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No to integration or blending

 |  Buddy Mikaere  | 

Kia ora. I sincerely hope that Trevor Ammundsen’s views, What we need is a great big melting pot, 21 May, does not reflect the views of our wider community. His suggestion that we need to do away with barriers of geography, ethnicity and class that prevent peaceful co-existence. He calls this process blending but once upon a time it was called integration. I am mindful of the words of former Prime Minister Norman Kirk:

“The idea of one people grew out of the days when fashionable folk talked about integration…integration is precisely what cats do to mice. They integrate them. The majority swallows up the minority, makes it sacrifice its culture and traditions and often its belongings to conform to the traditions and culture of the majority… We are one nation in which all have equal rights, but we are two peoples and in no circumstances should we by any law or Act demand that any part of the New Zealand community should have to give up its inheritance, its culture, or its identity to play its part in this nation. Norman Kirk, Prime Minister, 1974.

I am proud of my Maori heritage, its culture, its language, and its place in our society. That was forcibly brought home to me at the opening last year of the new, NZ War Memorial Museum in Le Quesnoy, France which I attended as a former Trustee. The locals made it clear to me that they were disappointed the original intention to build a wharenui on the site had not been carried through. They were inordinately proud of their link with this country and wanted elements of Maori culture to distinguish “their” museum from the other Commonwealth war memorials – to make it special.

Indeed, as we all know, it is Maori culture that differentiates us from our mates across the ditch. For example, when local French school kids demonstrated their skill at the haka to me! Les All Blacks fans even at that age! What do our young people travelling around the world wear to reflect their national origins? A greenstone or bone pendant in many cases.

His analysis of the Waitangi Tribunal vis a vis Maori Wards is also misplaced. The Waitangi Tribunal does not initiate complaints about breaches of Treaty principles; they respond to concerns raised with them by the community. The current governments proposal to send the question of Maori wards to referendum without consultation with those affected is such a breach. It is not just land issues that concern the Tribunal. No. There are a whole raft of matters that are of concern. Government wind back of Maori health initiatives where the disconcerting stats are clearly shouting “the system is not working” is an example.   

I suggest to Trevor Ammundsen that rather than seeking for a blending, he instead actively embraces the Maori elements in our world – after all, they belong to him too. Vive l’difference!

Kia ora. I sincerely hope that Trevor Ammundsen’s views, What we need is a great big melting pot, 21 May, does not reflect the views of our wider community. His suggestion that we need to do away with barriers of geography, ethnicity and class that prevent peaceful co-existence. He calls this process blending but once upon a time it was called integration. I am mindful of the words of former Prime Minister Norman Kirk:

“The idea of one people grew out of the days when fashionable folk talked about integration…integration is precisely what cats do to mice. They integrate them. The majority swallows up the minority, makes it sacrifice its culture and traditions and often its belongings to conform to the traditions and culture of the majority… We are one nation in which all have equal rights, but we are two peoples and in no circumstances should we by any law or Act demand that any part of the New Zealand community should have to give up its inheritance, its culture, or its identity to play its part in this nation. Norman Kirk, Prime Minister, 1974.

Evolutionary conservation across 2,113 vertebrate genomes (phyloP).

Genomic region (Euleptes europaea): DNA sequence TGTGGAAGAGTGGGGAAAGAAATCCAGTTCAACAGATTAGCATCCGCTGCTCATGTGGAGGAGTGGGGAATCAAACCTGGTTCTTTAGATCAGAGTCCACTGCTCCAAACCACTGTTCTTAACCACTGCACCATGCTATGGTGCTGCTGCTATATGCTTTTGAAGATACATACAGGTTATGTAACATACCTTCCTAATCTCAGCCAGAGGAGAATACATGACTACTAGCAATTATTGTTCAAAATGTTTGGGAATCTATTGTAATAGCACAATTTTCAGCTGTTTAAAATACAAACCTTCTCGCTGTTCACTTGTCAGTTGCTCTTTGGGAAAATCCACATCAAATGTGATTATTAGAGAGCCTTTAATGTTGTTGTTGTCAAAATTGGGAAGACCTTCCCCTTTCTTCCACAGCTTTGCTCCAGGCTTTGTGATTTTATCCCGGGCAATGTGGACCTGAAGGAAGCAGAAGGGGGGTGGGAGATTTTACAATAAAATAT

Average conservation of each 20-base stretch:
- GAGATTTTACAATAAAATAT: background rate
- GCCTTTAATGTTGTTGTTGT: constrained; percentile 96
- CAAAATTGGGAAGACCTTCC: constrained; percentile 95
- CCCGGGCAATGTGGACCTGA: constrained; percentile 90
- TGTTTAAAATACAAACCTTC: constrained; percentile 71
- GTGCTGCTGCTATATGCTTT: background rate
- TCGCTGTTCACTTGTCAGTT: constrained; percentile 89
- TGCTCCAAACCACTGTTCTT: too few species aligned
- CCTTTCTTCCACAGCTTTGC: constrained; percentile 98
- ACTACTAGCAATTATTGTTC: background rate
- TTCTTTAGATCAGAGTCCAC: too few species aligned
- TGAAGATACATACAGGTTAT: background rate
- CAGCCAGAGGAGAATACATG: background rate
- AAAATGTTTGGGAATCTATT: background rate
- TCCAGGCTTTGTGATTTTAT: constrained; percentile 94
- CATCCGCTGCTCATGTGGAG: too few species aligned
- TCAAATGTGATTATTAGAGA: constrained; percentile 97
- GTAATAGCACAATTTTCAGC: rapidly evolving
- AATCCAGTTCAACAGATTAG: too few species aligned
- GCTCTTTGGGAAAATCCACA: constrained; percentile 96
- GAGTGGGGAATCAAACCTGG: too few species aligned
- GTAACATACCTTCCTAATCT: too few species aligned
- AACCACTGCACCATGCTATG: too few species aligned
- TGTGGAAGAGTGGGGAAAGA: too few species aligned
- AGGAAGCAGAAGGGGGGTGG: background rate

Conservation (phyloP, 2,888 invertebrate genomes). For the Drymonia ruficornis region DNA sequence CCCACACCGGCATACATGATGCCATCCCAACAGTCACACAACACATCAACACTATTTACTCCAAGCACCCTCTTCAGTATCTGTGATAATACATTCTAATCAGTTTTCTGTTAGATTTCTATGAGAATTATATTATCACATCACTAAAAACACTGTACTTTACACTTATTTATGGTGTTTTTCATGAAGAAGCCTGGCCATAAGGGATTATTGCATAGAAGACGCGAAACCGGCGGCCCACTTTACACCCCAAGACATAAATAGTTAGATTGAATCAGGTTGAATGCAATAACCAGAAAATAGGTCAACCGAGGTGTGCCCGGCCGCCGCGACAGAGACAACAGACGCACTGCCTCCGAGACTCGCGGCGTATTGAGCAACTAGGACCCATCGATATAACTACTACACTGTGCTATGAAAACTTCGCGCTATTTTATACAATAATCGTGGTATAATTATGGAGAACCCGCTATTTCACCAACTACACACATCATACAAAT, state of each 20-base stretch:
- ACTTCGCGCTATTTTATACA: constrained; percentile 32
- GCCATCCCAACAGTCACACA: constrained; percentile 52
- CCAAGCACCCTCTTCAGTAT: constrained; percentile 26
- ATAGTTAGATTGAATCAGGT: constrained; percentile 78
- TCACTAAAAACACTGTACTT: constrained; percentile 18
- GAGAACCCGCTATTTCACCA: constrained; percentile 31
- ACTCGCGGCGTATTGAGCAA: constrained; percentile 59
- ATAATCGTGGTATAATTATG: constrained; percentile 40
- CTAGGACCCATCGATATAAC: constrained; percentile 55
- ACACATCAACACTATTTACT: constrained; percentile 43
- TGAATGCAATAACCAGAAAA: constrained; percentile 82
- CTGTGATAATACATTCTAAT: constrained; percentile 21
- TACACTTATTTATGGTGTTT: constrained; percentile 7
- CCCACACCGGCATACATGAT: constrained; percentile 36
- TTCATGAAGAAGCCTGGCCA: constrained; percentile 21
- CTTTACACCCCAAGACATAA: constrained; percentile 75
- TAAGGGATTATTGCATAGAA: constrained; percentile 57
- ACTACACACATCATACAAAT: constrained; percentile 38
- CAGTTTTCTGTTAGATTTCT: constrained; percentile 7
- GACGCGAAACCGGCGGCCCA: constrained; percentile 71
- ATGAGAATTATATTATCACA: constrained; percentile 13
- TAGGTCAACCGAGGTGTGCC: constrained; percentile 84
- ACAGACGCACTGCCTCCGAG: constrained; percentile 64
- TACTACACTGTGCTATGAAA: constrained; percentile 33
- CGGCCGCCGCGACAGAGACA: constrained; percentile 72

I am proud of my Maori heritage, its culture, its language, and its place in our society. That was forcibly brought home to me at the opening last year of the new, NZ War Memorial Museum in Le Quesnoy, France which I attended as a former Trustee. The locals made it clear to me that they were disappointed the original intention to build a wharenui on the site had not been carried through. They were inordinately proud of their link with this country and wanted elements of Maori culture to distinguish “their” museum from the other Commonwealth war memorials – to make it special.

Indeed, as we all know, it is Maori culture that differentiates us from our mates across the ditch. For example, when local French school kids demonstrated their skill at the haka to me! Les All Blacks fans even at that age! What do our young people travelling around the world wear to reflect their national origins? A greenstone or bone pendant in many cases.

His analysis of the Waitangi Tribunal vis a vis Maori Wards is also misplaced. The Waitangi Tribunal does not initiate complaints about breaches of Treaty principles; they respond to concerns raised with them by the community. The current governments proposal to send the question of Maori wards to referendum without consultation with those affected is such a breach. It is not just land issues that concern the Tribunal. No. There are a whole raft of matters that are of concern. Government wind back of Maori health initiatives where the disconcerting stats are clearly shouting “the system is not working” is an example.   

I suggest to Trevor Ammundsen that rather than seeking for a blending, he instead actively embraces the Maori elements in our world – after all, they belong to him too. Vive l’difference!


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